We’ll see you all next time on Madlik Disruptive Torah.

Sefaria Source Sheet: www.sefaria.org/sheets/437526

This is a continuation of a previous podcast: Architecture in Time

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God Believes

parshat ha’azinu – deuteronomy 32

Join Geoffrey Stern and Rabbi Adam Mintz recorded on Clubhouse on October 6th 2022. In Moses’ parting song to the Jewish people he mentions Faith (emuna) in two different ways, both of which don’t refer to man’s faith in God. We take the opportunity to explore the meaning of Faith in the Torah and latter Rabbinic thought.

Sefaria Source Sheet: www.sefaria.org/sheets/436267


Welcome to Madlik.  My name is Geoffrey Stern and at Madlik we light a spark or shed some light on a Jewish Text or Tradition.  Along with Rabbi Adam Mintz, we host Madlik Disruptive Torah on clubhouse every Thursday at 8:00pm Eastern and share it as the Madlik podcast on your favorite platform. In Moses’ parting song to the Jewish people, he mentions Faith (emuna) in two different ways, both of which don’t refer to man’s faith in God. We take the opportunity to explore the meaning of Faith in the Torah and latter Rabbinic thought. So gather round you faithful Madlik listeners and join us for God Believes.


Well, I gotta say anyone who is here after being in synagogue all day and Yom Kippur, you must be Jewish addicts, or Torah addicts, because here we are, again, e just can’t get enough. And I thank you all for coming. You know, last week, I quoted a beautiful comment that that I got. And then I also said that there was the ticket lady at my synagogue who when I wanted to change my seating time said, No problem I listen to Madlik every Friday. So, this week, when I showed up to synagogue, and I saw the same lady, she goes, You know, I’m the ticket lady, and I have a name and my name is Susan. So Susan, I want to thank you, thank you for letting me into synagogue. Thank you for listening to Madlik for being one of our faithful. We also got a comment from Loren. And he said that, “The study of Torah as expanded by Commentary is indeed a remarkable yet nuanced journey. Geoffrey Stern in collaboration with Rabbi Adam Mintz each week focuses on thoughtful interpretation of the current week’s parsha and thereby bring exciting understanding and relevance to Biblical verse. There are good guides and then there are exceptional guides… Geoffrey Stern and Rabbi Mintz are in the class of exceptional Torah guides. They offer credible yet creative textual foundation and in turn inspire the listener to continuing traveling roads of further study and examination. Try the podcast once…and then you too will celebrate the excitement of the gift of perspective they offer. This is a weekly study event both for the less experienced and also for the well-traveled students of Torah.” It is wonderful when we listen and we hear from our listeners, because there’s nothing worse than speaking into a vacuum. And there’s nothing better than teaching Torah and studying Torah with friends and family. So thank you, thank you all for being here. You know, Rabbi, you mentioned that next week, on Shabbat, we’re actually not going to be reading the Parsha. We’re ending the Torah but it’s not in the Sabbath cycle. Is that right?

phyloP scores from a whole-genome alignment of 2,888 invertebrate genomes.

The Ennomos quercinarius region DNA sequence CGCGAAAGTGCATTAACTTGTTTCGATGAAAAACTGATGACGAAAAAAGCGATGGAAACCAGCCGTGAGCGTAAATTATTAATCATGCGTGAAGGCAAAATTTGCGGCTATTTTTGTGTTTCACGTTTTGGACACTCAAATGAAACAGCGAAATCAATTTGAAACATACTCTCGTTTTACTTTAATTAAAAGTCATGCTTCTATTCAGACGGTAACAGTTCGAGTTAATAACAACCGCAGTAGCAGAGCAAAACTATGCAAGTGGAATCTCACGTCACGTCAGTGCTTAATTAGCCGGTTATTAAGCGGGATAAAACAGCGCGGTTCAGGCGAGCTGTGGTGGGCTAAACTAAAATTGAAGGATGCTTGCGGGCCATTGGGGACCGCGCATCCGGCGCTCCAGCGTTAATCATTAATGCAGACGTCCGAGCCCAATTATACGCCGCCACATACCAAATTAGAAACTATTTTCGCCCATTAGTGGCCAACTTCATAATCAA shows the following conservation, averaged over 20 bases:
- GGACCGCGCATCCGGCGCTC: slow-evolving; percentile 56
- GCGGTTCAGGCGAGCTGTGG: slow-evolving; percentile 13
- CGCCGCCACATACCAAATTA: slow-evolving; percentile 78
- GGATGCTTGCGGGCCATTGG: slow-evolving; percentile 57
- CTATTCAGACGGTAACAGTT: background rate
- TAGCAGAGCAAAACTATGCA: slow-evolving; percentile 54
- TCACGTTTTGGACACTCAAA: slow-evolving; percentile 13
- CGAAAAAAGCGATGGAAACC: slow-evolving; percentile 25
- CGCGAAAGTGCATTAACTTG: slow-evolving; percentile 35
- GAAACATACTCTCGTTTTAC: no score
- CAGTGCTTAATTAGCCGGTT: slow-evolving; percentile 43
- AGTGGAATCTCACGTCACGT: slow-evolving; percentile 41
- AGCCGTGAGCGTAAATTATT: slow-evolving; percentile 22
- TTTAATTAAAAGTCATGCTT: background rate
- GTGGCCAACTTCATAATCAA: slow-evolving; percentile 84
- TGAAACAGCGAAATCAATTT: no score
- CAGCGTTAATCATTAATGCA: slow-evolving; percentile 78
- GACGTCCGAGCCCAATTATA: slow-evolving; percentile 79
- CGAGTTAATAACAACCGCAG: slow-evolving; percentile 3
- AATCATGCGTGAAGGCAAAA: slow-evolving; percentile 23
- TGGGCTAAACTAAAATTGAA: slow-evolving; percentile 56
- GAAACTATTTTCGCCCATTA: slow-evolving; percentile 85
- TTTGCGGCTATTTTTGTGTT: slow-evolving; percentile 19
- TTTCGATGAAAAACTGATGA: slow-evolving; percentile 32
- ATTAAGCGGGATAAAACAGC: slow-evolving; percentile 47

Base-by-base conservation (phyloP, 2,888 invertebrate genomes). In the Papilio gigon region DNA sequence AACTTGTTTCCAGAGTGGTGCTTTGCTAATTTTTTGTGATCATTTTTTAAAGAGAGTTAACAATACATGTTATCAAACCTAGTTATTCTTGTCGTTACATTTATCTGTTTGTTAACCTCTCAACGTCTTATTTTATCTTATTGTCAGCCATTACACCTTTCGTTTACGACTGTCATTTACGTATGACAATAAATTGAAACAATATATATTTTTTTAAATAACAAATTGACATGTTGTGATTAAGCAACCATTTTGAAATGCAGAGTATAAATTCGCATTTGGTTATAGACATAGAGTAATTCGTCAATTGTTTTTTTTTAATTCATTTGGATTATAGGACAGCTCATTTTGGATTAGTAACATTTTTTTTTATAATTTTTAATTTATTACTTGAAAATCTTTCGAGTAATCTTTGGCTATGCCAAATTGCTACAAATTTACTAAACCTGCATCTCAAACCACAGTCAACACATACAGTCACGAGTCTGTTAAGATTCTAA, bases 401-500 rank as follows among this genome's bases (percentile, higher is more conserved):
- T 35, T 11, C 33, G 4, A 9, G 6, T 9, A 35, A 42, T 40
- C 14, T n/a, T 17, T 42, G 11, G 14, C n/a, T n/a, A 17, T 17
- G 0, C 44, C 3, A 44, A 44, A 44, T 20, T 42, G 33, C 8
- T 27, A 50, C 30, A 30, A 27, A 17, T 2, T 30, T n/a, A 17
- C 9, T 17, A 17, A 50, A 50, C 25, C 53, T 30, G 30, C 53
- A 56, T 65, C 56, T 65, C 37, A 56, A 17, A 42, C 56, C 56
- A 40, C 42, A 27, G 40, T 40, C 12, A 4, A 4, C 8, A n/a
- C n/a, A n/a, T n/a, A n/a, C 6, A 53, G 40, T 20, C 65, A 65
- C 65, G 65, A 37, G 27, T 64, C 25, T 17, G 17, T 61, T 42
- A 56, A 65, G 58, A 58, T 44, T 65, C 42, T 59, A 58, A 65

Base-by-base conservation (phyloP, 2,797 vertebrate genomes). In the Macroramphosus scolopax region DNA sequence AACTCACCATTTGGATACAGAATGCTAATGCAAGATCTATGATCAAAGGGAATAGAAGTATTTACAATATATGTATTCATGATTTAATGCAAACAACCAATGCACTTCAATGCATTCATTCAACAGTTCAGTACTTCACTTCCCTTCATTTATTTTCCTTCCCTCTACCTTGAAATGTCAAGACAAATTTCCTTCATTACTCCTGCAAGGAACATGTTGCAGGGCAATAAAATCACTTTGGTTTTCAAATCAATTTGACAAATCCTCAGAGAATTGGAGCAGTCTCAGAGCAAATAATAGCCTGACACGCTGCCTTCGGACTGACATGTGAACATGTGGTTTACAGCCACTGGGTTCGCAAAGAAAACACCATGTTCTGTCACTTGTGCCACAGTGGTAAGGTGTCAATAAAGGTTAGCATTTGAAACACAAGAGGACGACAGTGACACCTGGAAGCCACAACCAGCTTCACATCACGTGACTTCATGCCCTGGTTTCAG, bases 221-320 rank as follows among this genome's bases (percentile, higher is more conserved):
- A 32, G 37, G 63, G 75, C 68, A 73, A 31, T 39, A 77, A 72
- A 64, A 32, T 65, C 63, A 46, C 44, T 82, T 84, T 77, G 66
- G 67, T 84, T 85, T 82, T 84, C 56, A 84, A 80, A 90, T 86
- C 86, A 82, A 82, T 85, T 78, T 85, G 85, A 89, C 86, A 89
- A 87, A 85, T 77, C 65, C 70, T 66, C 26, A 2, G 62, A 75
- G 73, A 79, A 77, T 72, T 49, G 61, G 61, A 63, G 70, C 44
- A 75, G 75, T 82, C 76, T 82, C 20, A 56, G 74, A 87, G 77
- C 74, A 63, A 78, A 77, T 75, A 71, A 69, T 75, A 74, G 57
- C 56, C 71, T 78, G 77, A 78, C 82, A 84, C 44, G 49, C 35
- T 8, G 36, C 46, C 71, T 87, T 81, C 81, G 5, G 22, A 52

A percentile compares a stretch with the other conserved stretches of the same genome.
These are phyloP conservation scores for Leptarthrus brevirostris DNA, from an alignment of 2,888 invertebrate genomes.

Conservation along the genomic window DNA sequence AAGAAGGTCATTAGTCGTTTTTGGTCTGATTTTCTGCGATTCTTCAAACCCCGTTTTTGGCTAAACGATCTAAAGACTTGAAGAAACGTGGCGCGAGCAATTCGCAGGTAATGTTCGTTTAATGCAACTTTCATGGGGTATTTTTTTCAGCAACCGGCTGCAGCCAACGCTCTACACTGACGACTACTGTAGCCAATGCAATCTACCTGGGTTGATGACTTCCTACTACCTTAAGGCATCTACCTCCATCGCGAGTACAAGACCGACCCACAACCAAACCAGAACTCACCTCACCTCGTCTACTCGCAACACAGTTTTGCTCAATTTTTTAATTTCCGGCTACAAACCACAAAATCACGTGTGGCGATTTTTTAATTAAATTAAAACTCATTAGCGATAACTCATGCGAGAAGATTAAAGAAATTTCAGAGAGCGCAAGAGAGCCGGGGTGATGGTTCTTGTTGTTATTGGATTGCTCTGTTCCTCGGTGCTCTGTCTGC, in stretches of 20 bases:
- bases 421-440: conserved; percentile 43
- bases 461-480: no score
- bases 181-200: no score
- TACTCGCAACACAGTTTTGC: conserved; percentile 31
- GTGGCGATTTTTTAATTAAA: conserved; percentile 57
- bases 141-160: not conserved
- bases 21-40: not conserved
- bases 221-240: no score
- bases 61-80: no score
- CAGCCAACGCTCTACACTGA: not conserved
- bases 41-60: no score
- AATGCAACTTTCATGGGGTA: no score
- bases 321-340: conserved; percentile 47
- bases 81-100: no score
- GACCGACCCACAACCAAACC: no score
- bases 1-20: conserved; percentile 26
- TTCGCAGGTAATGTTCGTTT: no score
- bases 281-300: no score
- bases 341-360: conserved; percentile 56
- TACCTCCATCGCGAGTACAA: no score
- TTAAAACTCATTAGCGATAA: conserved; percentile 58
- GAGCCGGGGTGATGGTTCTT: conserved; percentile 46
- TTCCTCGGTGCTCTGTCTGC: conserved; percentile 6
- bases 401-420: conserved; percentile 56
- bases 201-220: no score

Adam Mintz  02:59

Right. So let me just explain that since this is actually our last Thursday night of the cycle, even though there is one more parsha left. So next Shabbat, are the intermediate days of Sukkot called Hol HaMoed. And on Hol HaMoed, there’s a special Torah reading for that relates to Hol HaMoed to Sukkot and the Torah, we finish on Simchat Torah. That’s the tradition a week from Tuesday, we finish the Torah. So therefore, it’s an interesting thing. The end of the Torah is the only portion that’s actually read on a date. It’s not Shabbat. So actually, today, we’re talking about faith. Maybe we can, we can think a little bit about the fact that this is really where we’re going to end the Torah and the story of Moshe’s life,

Geoffrey Stern  03:45

And If faith means anything, at Madlik it means that we don’t have all the answers. And I want to share with all of you listeners, that we don’t have the answers of what we’re going to do next year, because for two years, we’ve been talking about the Parshat Hashavuah. And I think both Rabbi Adam and I are kind of on the same page that we maybe want to think about doing something differently. So, if any of you have any ideas, suggestions, go to Madlik.com. And write a comment, write a comment on any of the podcast platforms, we are open-eared to any suggestions and ideas that you have. But here we are. This is our last Madlik podcast of this cycle. And we picked a very, very small trivial title. We’re going to talk about faith. It’s about time; two years. What do you say Rabbi isn’t about time to talk about faith?

Adam Mintz  04:45

I’m ready. Fantastic. I love it.

Geoffrey Stern  04:47